That's essentially what I meant. I'm a casual person, so Gong Fu fits my style. I suppose it could be a stretch to call it a ceremony when it could just be considered a brewing style, but compared to my mother's method of throwing water over bags of Orange Pekoe, it's still more complex than what I grew up with.

Chanoyu, on the other hand, feels out of my league. I'd be honoured to be at such a ceremony, but I would never, ever attempt it. I'm still a young tea-er, though, so perhaps one day I'll change my mind and wonder how I ever did without a chawan for every mood and season.

User avatar TubbyCow
Posts: 267
Joined: Dec 14, '09
Location: Canada

Re: Help me to understand

Postby skilfautdire » Dec 28th, '09, 14:36

TubbyCow wrote:Chanoyu, on the other hand, feels out of my league. I'd be honoured to be at such a ceremony, but I would never, ever attempt it. I'm still a young tea-er, though, so perhaps one day I'll change my mind and wonder how I ever did without a chawan for every mood and season.


I don't think that Chanoyu has so much to do with tea even though tea is the central piece. That may seem contradictory but I think it has more to do with meditation and such. So for me it is squarely not essential to enjoy tea in any way. If I want to meditate then I'll do zazen, which has nothing to do with tea. Okakura, in his book, relates that at one point in time there's a Japanese guy (could be in the year 600, I don't remeber either the exact year nor the guy's name) who got sick of all the attention paid to tea accessories such as the bowl, the teapot, the spoon, etc.. So he devised a simpler way and used sencha.

He meant so much to make a point that the accessories meant nothing that he destroyed all of his tea material before dying. Of course, once dead, people started to pay him great attention and these people started to also pay attention to the tea accessories by ricochet. When I see a chawan for $1000 I find it very ridiculous on all aspects except perhaps the one of making an art collection. To drink matcha I use an IKEA bowl of the right size and that's it. I use a simple chasen because nothing comparable can be found in kitchen stores. If it was possible to whisk it good with a common tool (not an electric frother) then I'd do it.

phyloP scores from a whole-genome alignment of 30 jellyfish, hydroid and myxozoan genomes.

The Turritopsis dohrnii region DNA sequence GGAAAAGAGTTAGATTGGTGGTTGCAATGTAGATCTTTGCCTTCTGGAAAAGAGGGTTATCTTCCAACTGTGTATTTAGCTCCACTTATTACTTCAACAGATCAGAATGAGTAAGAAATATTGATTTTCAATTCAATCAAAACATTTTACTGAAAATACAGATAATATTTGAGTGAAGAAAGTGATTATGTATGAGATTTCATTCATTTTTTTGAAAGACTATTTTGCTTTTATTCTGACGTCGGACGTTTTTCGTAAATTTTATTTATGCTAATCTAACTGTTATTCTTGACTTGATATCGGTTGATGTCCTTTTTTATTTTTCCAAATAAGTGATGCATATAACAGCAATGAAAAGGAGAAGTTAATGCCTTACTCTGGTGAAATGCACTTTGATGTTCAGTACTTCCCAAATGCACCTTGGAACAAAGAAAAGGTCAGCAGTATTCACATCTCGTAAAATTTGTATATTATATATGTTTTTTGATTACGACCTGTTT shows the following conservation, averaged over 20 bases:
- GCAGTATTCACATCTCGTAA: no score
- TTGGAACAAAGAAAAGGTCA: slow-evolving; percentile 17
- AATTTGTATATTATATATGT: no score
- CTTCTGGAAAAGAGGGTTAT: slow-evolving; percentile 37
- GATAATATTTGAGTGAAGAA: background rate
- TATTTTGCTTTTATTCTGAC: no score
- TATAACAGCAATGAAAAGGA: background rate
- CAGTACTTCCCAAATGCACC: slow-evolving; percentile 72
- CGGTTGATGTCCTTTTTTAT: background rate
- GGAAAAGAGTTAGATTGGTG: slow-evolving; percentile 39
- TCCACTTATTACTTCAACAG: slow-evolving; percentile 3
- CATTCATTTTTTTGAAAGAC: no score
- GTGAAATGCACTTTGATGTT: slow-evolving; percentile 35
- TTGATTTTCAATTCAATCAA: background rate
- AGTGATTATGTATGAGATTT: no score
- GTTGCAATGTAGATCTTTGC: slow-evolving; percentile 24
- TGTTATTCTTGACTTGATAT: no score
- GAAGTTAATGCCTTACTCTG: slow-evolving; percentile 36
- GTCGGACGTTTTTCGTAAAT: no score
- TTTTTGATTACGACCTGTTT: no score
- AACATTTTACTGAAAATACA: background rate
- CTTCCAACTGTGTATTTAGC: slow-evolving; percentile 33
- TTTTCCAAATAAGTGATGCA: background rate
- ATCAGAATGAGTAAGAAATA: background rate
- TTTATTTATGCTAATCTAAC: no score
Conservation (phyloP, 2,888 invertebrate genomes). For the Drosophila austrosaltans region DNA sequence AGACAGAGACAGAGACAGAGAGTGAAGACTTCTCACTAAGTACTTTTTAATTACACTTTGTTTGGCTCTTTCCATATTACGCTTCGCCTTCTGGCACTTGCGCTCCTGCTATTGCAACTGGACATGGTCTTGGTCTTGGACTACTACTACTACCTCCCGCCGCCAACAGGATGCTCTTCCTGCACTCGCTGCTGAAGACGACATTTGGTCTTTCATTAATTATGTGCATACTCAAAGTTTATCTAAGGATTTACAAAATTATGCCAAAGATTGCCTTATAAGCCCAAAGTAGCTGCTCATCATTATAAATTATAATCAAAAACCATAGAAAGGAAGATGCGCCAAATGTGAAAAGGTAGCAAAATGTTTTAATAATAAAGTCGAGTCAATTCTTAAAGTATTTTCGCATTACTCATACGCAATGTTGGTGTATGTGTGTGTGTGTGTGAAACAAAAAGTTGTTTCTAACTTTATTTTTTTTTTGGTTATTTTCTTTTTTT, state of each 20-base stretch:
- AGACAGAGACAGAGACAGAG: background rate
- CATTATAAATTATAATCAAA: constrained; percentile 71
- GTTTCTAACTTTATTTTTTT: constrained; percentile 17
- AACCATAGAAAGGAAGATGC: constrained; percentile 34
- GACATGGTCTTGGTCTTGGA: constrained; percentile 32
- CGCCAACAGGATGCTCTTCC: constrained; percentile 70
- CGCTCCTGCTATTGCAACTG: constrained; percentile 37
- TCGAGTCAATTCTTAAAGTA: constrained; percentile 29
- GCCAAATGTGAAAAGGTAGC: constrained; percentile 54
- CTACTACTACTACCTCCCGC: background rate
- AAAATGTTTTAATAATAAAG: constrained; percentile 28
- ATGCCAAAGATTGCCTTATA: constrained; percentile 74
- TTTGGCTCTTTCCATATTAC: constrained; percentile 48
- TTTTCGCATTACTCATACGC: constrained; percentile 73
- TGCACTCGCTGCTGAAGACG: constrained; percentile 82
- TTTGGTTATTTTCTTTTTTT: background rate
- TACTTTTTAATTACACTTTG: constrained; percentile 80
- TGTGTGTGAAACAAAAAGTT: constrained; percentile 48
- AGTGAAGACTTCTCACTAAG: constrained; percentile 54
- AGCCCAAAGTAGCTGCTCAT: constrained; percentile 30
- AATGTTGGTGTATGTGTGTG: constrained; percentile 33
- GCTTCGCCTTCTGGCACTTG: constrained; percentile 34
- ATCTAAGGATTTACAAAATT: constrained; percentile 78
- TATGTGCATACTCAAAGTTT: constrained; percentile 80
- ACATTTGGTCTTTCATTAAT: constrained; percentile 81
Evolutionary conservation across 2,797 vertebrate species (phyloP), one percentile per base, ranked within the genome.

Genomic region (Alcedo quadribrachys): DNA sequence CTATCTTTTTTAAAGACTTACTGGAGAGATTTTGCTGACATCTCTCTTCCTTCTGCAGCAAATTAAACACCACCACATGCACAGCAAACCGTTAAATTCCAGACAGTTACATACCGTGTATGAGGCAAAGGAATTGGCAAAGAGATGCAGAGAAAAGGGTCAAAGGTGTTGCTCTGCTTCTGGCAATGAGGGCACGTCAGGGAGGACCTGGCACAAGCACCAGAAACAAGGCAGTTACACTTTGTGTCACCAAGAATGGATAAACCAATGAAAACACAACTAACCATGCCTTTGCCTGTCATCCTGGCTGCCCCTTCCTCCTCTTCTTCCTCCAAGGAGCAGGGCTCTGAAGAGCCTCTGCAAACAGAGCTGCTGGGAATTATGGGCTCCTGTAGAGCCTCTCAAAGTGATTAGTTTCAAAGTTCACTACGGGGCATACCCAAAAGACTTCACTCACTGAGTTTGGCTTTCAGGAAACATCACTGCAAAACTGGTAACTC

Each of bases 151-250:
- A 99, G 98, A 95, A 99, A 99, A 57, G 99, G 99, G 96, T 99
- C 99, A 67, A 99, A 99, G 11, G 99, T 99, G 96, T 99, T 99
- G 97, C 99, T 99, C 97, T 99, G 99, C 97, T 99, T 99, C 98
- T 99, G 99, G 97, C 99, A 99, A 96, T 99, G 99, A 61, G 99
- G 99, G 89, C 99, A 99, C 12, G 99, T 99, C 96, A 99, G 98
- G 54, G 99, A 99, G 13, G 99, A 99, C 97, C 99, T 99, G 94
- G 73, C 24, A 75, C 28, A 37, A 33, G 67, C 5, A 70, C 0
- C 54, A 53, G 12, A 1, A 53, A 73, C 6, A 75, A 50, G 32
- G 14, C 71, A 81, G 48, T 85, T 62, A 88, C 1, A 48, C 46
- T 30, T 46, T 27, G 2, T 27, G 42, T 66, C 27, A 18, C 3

On the other hand, if I'd receive such a valuable chawan as a gift I'd probably keep and use it :-)

User avatar skilfautdire
Posts: 305
Joined: Nov 05, '09

Re: Help me to understand

Postby TubbyCow » Dec 28th, '09, 16:28

skilfautdire wrote:I don't think that Chanoyu has so much to do with tea even though tea is the central piece.


Ah, yes, when you think of it as meditation, which I suppose it is, the whole process makes a great deal more sense. I think it would mean a lot more to me if I had a connection to the culture, but I don't naturally have one, and it hasn't appealed to me enough that I want to learn about it enough to create one.

skilfautdire wrote:To drink matcha I use an IKEA bowl of the right size and that's it. I use a simple chasen because nothing comparable can be found in kitchen stores. If it was possible to whisk it good with a common tool (not an electric frother) then I'd do it.


For the longest time I used an IKEA bowl, too! Though I switched recently after I picked up some beautiful Japanese bowls last weekend. You can't even really call them chasens, but they're the right size. I've also tried using an electric frother, and it was not a good idea. Bah.

User avatar TubbyCow
Posts: 267
Joined: Dec 14, '09
Location: Canada

Re: Help me to understand

Postby brose » Dec 31st, '09, 11:17

I still can't tell a really good expensive green tea (so I am told) from the $4 tin that I get at the local Chinese grocery store. With oolong I can work with the good or not so good. However when it comes to puerh I generally don't like the cheaper stuff. It has been iterated here many times already, It's all personal preference.

brose
Posts: 73
Joined: May 24, '09
Location: Oregon
Contact brose:


Today's Poll



Community

In total there are 2 users online :: 1 registered, 0 hidden and 1 guest